imageDon’t underestimate the power of a visual progress board! It’s useful for all project stakeholders to see the latest project status, including senior managers. It might even replace that dreaded status report. The flow of work through each state in the workflow can be monitored, measured and reported (if desired). By actively managing the flow the continuous, incremental and evolutionary changes to the system can be evaluated to have positive or negative effects on the system. Ultimately we want to figure out how to keep development and throughput running smoothly by tracking down bottlenecks and then adjusting our workflow or our resources to eliminate them. We may be able to relieve repeated bottlenecks by changing the number and types of people in each role and cross training our team. One thing that can be monitored is the ‘cadence’ or rhythm of the pace of change. How long does it take for an item to be completed once its added to the board (i.e. its travel time from left to right)? This cycle time can be calculated as:

Cycle Time    =     Number of Things in Process  / Average Completion Rate

A critical benefit of Kanban is that it is very simple to implement, use and improve. Knocking up a task board on your current process is straight forward and team members soon pick up the approach which really aids team engagement. In addition as it is not a methodology in its self it can be used within your existing methodology and actually provides a more gradual evolutionary path from Waterfall to Agile. It is also less dependent on cross functional teams than Scrum. Using Kanban to manage tasks within the Design, Build and Test phases of a Waterfall project can prove very successful regardless of the wider methodologies in use. In addition, the ability for it to handle irregular, ad-hoc work makes it also especially good for managing defect resolutions within a build team or for a Operations/Service team handling incidents.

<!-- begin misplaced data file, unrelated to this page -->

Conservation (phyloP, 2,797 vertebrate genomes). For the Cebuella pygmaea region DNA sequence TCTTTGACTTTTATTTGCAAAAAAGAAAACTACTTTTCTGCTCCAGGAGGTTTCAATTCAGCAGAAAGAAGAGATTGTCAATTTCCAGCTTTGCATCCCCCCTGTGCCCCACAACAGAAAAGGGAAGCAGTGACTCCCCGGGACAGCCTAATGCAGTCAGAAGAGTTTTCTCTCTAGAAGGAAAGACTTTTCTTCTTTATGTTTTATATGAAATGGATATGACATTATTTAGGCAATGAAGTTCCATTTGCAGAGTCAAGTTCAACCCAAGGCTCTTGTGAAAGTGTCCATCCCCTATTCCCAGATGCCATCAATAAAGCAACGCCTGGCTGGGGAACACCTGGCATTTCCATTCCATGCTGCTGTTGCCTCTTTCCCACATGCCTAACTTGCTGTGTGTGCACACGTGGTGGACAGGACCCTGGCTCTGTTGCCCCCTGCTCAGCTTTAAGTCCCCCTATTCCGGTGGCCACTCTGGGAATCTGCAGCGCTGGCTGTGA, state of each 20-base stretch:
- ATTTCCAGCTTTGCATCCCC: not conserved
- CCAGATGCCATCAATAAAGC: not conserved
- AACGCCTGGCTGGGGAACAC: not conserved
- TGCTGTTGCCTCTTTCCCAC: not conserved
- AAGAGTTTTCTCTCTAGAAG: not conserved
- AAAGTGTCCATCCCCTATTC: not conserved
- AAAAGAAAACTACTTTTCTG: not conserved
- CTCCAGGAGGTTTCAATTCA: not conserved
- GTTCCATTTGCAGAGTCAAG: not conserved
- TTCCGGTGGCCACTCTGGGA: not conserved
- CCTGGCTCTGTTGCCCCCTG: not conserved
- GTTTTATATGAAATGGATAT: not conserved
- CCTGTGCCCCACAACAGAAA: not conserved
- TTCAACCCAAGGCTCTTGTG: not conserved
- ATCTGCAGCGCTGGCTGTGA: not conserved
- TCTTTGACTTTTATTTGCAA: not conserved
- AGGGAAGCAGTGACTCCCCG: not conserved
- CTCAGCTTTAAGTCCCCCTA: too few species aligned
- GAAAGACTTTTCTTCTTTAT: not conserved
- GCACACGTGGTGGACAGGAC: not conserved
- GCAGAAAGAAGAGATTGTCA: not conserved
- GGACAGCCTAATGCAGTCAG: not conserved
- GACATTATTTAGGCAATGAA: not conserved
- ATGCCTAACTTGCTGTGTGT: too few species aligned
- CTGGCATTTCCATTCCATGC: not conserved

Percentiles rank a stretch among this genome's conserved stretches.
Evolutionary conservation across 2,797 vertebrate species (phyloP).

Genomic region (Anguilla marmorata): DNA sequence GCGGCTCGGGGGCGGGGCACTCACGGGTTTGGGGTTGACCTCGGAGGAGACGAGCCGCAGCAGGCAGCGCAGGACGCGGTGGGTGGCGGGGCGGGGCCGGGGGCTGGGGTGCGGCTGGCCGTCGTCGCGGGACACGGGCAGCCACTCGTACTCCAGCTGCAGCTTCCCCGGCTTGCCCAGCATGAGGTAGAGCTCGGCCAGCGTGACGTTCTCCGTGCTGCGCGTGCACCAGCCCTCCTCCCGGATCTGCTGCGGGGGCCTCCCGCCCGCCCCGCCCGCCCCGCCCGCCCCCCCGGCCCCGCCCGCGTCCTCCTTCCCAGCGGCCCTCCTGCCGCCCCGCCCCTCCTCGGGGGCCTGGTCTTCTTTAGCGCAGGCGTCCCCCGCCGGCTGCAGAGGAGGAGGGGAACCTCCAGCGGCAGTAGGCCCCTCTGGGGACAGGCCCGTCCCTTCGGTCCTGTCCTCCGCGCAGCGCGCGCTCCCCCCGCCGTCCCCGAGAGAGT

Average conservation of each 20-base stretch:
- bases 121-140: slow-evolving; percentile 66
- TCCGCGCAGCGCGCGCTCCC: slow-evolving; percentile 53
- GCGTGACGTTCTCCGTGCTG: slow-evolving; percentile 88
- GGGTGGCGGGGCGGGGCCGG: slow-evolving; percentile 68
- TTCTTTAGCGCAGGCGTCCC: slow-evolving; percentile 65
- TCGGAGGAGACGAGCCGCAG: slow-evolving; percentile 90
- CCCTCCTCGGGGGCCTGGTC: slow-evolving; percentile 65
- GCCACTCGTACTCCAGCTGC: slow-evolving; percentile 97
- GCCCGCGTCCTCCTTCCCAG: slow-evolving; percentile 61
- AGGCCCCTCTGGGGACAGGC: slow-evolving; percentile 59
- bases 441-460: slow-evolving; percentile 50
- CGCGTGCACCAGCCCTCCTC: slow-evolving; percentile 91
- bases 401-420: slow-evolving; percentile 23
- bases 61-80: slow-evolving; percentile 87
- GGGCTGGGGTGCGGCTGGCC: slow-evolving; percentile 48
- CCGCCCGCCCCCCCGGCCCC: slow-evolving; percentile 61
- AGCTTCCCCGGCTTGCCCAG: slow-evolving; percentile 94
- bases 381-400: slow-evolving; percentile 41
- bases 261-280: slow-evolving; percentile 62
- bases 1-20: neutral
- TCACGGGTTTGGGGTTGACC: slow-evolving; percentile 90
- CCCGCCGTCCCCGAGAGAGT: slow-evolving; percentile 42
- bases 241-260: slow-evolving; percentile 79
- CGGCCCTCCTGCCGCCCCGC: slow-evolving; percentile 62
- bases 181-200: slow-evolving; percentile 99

A 2010 case study with the BBC Worldwide team using Lean methods including Kanban recorded a 37% increase in lead time improvement, a 47% increase in delivery consistency and a 24% drop in defects reported. This was not all due to Kanban, but Kanban appears to have been a key ingredient together with smaller batch sizes, stand-ups  and an empowered team.

I think that Kanban is a very powerful approach that can fit within your existing methodology well (including Waterfall) to drive benefit and importantly Continuous Improvement. For more information on Kanban check out these links:



  1. PM Hut says:

    Hi Rich,

    That’s an excellent introduction to Kanban. We would like to republish it on PM Hut where many project managers will benefit from it. (We have published articles on Kanban before, such as this one, from scrum to kanban).

    Please email us or contact us by using the contact us form on the PM Hut website in case you’re OK with this.

  2. decktosh says:

    Great overview on the concepts behind Kanban and why it is also such a great fit for the software and app development space.

    If it is ok with you I’d like to feature your article during the onboarding process of our lean product management tool. I think your thoughts are a perfect fit to help teams who are just getting started with Kanban and want to understand the philosophy behind it.

    Have a great day,

    1. Rich Hewlett says:

      Hi Thomas,

      Happy for you to use the article. Your product looks very interesting.